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A Parent’s Training Wheels For Teaching Your Kid To Ride A Bike

© DepositPhotos.com/noblige
© DepositPhotos.com/noblige

By Vicki Little

I never knew that teaching my children to ride a bike would require so much patience. And just when you think they are good enough to ride their bikes to school – BAM, something happens. It can be frustrating for kids as well as their parents, who want so much to see them safely get the hang of it. Some kids may learn quickly, but others may require a little more practice before ditching the training wheels for good. After teaching my two kids to ride bikes, I learned a few things along the way that can make the process go more smoothly. Hopefully, these tips will make your child’s milestone moment more enjoyable:

1) Size the bike. A wrong-sized bike will make it hard to learn to ride. Children’s bicycles are measured by the wheel diameter, and there are some basic guidelines to help you find the right fit. Consumer Search suggests having your child sit on the seat and hold the handlebars, seated in the position in which they will ride. While in this position, their feet should be flat on the ground. On average, a child between the ages of:

  •  3 and 5 will use a 12″ tire
  • 4 and 7 will use a 16″ tire
  • 5 and 10 will use a 20″ tire
  • 8 and 14 will use a 24″ tire

2) Start by taking the pedals off. Seems a bit backwards, but this helps your child learn how it feels to balance their bike without risking falling off. They should sit on the seat and hold the handlebars as normal, but use their feet to push the bike. As they get used to it, encourage them to lift their feet off the ground for as long as they can. Eventually, they will be able to go down a hill and not put their feet on the ground. This is when they will be ready to put pedals back on.

3) Have them wear an old shirt and hold on. It was much easier for my daughter if I held on to the back of her shirt instead of her bike or her neck. I could help her get steady and help push her to go, and she had a harder time telling when I took my hand away. That way she didn’t freak out when I wasn’t holding on.

4) No squealing. I learned this the hard way. Every time my kids got close or rode for the littlest bit, I would get excited and cheer. And then they would get startled and stop pedaling or fall off. It is harder than you think not to cheer, but wait until they have fallen or stopped riding to compliment them. I also recommend telling them why you are doing this to avoid them getting upset because they think you aren’t watching. Again, I learned this the hard way.

5) Ride on the grass. I know that we are supposed to teach our children not to ride on the grass but if you have a park nearby with a large area of grass take advantage of it. The grass helps to keep the bike steadier and will hurt less when they fall. We found the perfect place with a sidewalk all around a big area of grass. My kids were able to start pedaling on the sidewalk to get some momentum, and then went through the grass to get used to pedaling while balancing.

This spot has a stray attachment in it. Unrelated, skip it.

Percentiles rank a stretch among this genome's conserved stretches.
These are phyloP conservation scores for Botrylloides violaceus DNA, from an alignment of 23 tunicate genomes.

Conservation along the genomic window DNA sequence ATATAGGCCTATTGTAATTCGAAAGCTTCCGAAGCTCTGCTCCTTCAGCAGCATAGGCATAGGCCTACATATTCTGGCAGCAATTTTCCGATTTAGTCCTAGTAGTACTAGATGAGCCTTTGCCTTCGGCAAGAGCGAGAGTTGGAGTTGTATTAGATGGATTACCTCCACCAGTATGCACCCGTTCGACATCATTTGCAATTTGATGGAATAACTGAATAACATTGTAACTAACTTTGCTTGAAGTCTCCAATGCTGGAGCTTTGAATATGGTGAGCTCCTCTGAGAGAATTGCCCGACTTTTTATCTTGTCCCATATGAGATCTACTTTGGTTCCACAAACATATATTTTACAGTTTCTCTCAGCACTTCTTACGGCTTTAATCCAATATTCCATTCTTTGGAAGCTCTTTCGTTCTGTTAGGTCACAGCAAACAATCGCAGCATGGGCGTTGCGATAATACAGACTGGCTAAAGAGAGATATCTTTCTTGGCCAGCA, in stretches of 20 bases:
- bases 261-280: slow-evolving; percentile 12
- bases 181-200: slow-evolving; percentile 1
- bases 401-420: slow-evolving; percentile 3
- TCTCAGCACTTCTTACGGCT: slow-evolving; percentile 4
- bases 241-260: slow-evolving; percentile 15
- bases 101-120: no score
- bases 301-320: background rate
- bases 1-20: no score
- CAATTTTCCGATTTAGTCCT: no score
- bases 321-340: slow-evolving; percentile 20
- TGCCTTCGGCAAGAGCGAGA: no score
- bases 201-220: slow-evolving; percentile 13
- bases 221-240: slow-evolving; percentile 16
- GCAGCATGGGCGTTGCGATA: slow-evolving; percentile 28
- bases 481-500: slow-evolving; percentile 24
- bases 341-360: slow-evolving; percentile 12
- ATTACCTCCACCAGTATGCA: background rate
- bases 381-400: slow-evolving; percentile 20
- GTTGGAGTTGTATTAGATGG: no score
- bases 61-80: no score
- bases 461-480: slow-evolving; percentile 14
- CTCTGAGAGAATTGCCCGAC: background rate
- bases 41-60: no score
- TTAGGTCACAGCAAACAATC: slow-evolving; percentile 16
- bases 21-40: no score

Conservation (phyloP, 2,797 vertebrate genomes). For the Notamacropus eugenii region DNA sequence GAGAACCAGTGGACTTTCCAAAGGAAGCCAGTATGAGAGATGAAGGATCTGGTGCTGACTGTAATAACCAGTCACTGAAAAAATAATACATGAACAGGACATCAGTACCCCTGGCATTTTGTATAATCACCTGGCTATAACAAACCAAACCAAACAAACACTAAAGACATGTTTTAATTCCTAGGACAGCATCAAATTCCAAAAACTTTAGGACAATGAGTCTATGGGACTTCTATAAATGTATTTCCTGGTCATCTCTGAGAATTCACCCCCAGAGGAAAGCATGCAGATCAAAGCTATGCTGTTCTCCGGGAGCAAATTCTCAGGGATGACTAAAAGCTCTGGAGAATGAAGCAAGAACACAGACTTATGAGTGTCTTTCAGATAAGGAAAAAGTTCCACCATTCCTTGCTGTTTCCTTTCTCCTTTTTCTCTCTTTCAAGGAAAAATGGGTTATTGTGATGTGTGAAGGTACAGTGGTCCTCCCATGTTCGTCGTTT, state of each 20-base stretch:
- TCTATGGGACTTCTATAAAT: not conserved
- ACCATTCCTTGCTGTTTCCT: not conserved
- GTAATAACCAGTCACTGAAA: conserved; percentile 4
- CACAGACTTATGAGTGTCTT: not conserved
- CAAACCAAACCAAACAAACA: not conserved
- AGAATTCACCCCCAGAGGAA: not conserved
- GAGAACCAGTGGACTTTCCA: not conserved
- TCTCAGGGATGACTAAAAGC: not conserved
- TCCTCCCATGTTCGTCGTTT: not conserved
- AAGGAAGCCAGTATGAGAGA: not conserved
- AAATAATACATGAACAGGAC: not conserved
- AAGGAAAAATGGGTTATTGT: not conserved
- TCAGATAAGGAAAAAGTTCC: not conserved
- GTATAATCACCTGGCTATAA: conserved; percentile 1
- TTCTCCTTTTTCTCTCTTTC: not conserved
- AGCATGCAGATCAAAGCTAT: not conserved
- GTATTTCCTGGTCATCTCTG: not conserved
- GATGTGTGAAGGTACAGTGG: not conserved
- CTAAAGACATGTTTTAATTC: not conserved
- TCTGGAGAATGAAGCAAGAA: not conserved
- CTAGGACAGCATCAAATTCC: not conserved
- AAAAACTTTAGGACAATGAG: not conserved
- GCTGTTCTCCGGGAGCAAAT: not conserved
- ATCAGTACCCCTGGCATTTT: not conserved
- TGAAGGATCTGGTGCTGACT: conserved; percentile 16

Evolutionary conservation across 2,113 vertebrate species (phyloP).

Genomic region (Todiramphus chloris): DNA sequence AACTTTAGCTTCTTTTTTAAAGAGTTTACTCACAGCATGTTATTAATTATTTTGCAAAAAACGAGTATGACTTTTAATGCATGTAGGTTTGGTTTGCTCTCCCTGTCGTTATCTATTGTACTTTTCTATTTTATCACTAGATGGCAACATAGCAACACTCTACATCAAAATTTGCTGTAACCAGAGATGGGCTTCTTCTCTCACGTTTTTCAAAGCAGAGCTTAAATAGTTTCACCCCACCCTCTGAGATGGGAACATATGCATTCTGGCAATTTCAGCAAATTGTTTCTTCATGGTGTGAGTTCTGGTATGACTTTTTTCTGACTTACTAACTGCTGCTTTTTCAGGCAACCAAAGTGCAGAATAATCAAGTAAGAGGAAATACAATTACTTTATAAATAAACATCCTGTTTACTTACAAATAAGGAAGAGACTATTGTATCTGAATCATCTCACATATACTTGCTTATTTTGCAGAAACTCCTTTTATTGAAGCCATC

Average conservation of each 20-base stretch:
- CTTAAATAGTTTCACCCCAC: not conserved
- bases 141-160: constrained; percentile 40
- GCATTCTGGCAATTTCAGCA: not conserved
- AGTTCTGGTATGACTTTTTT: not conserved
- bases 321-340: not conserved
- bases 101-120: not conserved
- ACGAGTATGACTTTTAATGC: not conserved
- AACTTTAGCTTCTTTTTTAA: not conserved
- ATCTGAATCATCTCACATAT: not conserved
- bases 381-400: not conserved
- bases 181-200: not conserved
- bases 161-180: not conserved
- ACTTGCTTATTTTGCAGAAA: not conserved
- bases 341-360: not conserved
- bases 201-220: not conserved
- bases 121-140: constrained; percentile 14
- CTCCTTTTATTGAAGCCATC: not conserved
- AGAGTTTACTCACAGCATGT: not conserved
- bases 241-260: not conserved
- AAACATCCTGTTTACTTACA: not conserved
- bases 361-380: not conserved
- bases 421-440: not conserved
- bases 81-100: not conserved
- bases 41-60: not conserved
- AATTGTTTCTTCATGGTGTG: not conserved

6) Use the Curb. Once my children learned how to stay balanced, we discovered another challenge. Starting the bike itself was hard for them. I started to have them use their feet to get the bike moving first, which worked well for my son. And my mom told me when I was learning to ride a bike, I started with one foot on the curb so it was easier to reach the pedal after I got started. It worked.

7) Try small hills first. Once they get the hang of pedaling and balancing on even ground, find some gentle hills. Going downhill is definitely easier, but the speed can scare your new rider. Try small hills first so they can learn to brake and coast and build their leg muscles, and then move on to larger hills to get used to riding faster. If you have a hill your child is having a hard time getting up, just gently push them on their back to get them started.

8) Hit the sidewalk hard. No, I don’t mean let them fall and hurt themselves, I mean have them ride on the sidewalk instead of the street. You may be surprised to find that they find this much harder than in the street because they have to steer their bike and keep it straight. They will also learn how to avoid obstacles such as trash cans and rocks.

9) Wear heavy backpacks. My kids had been riding their bikes for a few weeks before we attempted to ride to school. That first time was frustrating because it was as if they forgot how to ride a bike all together. The extra weight on their backs caused them to lose their balance and forget to steer. You will also want to make sure their backpacks don’t have straps hanging down that can get caught in the tires.

10) Bite your tongue…a LOT. You know your child, and you know what they are capable of. So when one day they ride like a pro and the next they can’t stay up to save their life, you will get frustrated. Unfortunately, I told my daughter more than once “what are you doing?” or “you have already done this, why can’t you do it now?” before I realized that these comments were only destructive and making her flustered, making her mess up even more. So I bit my tongue and got some canker sores and smiled a whole lot. And soon I was biting my tongue less and less.

And absolutely do not forget to have your child always wear a helmet of the right size. In the beginning, knee, elbow and hand guards help immensely. Also, be sure to have some Band-Aids and Neosporin on hand.

Vicki Little is a work-at-home mom with two young kids.  A Colorado native, she is the Publisher and Editor of Macaroni Kid Aurora and Downtown Denver. In her free time, she enjoys volunteering, reading, camping, or enjoying a bottle of wine with friends.

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